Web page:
Ebola outbreaks in West Africa have been mounting steadily over the last several months and containment requires the global community to band together in cooperation to see that the infected get proper treatment. U.N. Secretary-General Ban Ki-Moon announced on Sept. 5 that he was setting a goal to wipe out the epidemic in under nine months. He aims to prevent it from spreading to other countries. However, he cautioned that the only way to achieve this goal is if citizens in the affected areas and around the world marshal all their resources and efforts toward providing relief for those stricken with the Ebola virus.
Ban’s statement echoes the assertion of the World Health Organization (WHO) in May 2014 that universal involvement in the epidemic’s relief efforts is the key to the solution. Containment of the Ebola virus requires scrupulous cooperation with sanitation and hygiene measures to prevent the disease from spreading to the surrounding community. The virus spreads by bodily fluid. Therefore, healthcare workers must take careful measures to prevent fluid contact and avoid infecting themselves and others.
The WHO and the Guinean Red Cross did targeted outreach to districts and communities early on in the outbreak. They sought to stave off the wave of fear and misinformation that prevents the infected and their families from seeking proper medical treatment, minimizing the risk to others. Workers engaged local people in dialogue to find out what they know about the disease, corrected any misconceptions and answered questions.
It can be a challenge in poverty-stricken areas where people do not read and write to explain the facts to them in a manner they can understand. However, Red Cross volunteers are patient, going house to house and speaking in simple terms in the villagers’ native languages. The people of Guinea admire the Red Cross and their work. As a result, people are more willing to listen respectfully and trust that they are being given accurate and truthful information.
In addition to disseminating information to the residents, the volunteers handed out soap and chlorine to help improve sanitation at home. Furthermore, they raised their voices via megaphone in busy public areas such as marketplaces and bus stations to make sure the word went out far and wide about how to protect themselves from the Ebola infection. TV and radio stations broadcast the prevention messages in seven languages during local news telecasts in both urban and rural areas. Civil societies organized roundtables and fundraisers. Schools and churches joined the effort as well.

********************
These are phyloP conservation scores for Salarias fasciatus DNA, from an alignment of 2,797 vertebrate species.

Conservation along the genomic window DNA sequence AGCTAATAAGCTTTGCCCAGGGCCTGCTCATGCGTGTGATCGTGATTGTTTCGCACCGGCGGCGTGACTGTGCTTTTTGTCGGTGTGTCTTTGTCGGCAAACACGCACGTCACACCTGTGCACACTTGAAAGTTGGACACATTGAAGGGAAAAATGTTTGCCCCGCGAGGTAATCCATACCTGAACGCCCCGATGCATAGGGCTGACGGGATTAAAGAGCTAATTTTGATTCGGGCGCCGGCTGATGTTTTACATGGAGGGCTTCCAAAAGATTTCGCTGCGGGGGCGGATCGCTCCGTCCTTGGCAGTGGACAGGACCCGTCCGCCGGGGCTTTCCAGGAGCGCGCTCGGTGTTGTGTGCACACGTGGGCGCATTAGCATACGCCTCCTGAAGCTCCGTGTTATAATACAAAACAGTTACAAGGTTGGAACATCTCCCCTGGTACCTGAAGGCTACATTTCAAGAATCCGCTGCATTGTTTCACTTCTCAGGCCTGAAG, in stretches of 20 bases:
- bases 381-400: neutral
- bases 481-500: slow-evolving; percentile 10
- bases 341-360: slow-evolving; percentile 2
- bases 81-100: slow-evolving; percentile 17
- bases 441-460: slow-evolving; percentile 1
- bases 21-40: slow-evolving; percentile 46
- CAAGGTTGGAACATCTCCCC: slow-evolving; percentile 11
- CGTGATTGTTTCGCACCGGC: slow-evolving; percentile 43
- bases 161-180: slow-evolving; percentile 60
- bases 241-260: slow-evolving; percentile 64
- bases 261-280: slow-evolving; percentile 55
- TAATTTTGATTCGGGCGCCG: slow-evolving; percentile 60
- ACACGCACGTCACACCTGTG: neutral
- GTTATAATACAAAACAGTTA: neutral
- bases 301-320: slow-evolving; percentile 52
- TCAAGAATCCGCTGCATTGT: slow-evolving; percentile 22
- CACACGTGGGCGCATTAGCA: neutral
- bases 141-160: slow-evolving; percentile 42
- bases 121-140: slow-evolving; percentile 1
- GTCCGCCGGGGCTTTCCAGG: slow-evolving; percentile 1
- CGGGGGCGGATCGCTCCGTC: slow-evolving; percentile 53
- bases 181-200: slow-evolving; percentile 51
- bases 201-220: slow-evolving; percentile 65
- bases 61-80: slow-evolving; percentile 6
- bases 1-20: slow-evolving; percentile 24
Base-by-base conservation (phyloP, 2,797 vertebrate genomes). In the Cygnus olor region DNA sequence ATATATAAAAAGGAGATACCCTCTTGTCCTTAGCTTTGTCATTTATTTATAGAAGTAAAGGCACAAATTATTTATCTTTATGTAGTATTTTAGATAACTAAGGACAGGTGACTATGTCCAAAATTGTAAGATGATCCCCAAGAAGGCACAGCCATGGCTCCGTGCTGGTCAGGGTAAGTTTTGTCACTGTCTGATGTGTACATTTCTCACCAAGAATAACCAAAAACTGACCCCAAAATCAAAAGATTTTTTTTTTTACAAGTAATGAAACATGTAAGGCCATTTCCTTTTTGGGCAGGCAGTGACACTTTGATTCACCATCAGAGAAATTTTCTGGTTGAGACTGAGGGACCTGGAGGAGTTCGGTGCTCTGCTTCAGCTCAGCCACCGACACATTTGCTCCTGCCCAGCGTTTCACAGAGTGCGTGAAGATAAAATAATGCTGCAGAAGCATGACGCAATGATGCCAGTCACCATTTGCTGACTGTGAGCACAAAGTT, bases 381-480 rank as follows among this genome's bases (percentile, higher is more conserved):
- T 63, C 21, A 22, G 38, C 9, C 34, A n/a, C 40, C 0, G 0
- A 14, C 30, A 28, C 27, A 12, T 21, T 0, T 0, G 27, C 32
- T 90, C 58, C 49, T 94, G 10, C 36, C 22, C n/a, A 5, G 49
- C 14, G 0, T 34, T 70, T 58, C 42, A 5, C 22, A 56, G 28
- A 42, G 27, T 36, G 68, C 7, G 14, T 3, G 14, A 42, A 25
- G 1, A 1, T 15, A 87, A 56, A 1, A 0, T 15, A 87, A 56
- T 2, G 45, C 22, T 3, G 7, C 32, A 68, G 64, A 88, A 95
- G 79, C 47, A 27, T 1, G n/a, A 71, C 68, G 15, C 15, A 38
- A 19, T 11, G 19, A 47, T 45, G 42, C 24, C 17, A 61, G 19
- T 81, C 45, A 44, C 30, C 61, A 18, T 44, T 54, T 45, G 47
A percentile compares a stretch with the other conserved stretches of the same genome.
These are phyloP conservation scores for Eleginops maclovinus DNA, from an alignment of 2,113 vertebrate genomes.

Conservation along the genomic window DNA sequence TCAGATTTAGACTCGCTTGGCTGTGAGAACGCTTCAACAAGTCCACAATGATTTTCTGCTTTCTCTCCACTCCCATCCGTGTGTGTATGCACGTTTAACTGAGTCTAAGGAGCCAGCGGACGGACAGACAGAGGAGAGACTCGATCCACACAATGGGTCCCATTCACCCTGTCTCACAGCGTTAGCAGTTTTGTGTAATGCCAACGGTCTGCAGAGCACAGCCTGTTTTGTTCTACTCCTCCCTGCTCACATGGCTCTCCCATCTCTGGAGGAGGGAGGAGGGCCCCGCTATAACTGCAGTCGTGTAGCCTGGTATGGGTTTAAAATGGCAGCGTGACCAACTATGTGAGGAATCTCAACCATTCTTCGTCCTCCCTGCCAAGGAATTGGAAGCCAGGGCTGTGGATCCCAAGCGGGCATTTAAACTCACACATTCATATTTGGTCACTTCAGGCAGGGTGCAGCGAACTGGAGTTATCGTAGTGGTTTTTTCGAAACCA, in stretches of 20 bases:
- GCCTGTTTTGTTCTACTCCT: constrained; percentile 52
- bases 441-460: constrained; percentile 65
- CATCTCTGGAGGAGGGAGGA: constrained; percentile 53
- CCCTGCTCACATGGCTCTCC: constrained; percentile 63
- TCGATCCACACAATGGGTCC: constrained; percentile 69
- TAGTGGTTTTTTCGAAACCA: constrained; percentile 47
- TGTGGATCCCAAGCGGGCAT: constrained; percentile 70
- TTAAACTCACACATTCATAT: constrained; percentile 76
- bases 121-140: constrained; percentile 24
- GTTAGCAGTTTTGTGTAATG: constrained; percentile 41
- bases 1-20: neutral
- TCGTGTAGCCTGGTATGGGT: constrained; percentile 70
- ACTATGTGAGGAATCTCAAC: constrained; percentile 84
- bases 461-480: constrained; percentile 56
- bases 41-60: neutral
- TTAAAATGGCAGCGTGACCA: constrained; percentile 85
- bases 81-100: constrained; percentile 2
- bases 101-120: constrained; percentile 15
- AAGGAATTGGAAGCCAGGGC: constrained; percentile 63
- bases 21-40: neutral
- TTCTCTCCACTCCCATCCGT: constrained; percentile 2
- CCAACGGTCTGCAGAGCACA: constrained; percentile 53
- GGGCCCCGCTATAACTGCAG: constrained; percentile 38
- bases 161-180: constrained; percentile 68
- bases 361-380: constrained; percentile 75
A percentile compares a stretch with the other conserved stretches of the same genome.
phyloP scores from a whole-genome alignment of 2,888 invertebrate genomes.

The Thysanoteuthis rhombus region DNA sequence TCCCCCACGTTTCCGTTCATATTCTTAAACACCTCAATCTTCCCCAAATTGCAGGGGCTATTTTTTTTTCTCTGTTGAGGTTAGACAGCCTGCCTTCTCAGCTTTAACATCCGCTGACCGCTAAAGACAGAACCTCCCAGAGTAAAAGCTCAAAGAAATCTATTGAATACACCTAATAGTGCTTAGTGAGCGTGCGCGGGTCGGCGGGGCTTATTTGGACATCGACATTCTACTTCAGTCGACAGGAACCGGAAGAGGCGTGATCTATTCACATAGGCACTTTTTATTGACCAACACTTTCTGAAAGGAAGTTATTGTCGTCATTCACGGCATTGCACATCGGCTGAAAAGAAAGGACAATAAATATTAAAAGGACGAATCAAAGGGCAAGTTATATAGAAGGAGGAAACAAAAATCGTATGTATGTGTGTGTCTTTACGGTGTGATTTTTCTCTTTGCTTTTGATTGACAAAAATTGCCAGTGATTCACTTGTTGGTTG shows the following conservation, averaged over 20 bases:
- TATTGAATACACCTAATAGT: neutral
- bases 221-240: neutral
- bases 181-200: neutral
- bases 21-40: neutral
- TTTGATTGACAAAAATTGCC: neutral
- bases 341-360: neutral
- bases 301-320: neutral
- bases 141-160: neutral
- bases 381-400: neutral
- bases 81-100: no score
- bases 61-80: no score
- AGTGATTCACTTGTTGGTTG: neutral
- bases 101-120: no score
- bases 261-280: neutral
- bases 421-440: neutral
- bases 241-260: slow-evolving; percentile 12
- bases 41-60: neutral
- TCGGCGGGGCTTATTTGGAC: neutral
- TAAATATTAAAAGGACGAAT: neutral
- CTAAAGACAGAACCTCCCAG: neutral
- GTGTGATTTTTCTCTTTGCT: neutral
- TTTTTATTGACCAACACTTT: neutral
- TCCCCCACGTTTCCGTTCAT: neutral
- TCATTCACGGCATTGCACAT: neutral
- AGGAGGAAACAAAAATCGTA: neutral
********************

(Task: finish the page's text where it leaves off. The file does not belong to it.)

These direct approaches worked well to dispel rumor-based fears that are common in the poorer areas of the country. Dr. Tata Gakou, Health Department chief in the Guinean town of Conakry, emphasizes that many people view the media with suspicion. Therefore, the one-on-one contact with a representative of a trusted organization can make people sit up and pay attention. They come away with a better understanding of the importance of bringing their sick family members in for good medical care rather than hiding them away.
Ban’s announcement reinforced the message behind the WHO and Red Cross’ experiences in Guinea, urging the international community to take up a grass-roots campaign in a cooperative effort to raise $600 million for the supplies required to contain the West African Ebola epidemic. He asserts that the virus is growing faster than the relief efforts. 3,500 suspected or confirmed cases have been reported, more than 1,900 of which have ended in death since the outbreak began in March. Ban issued a plea for the global community to come to the rescue of the suffering third world nations stricken with this deadly virus. With community contributions of relief workers, medical supplies and equipment, cash and food, Ban believes that Ebola can be stopped within six to nine months, ending the meltdown of the social and economic forces surrounding this public health catastrophe.
By Tamara Christine Van Hooser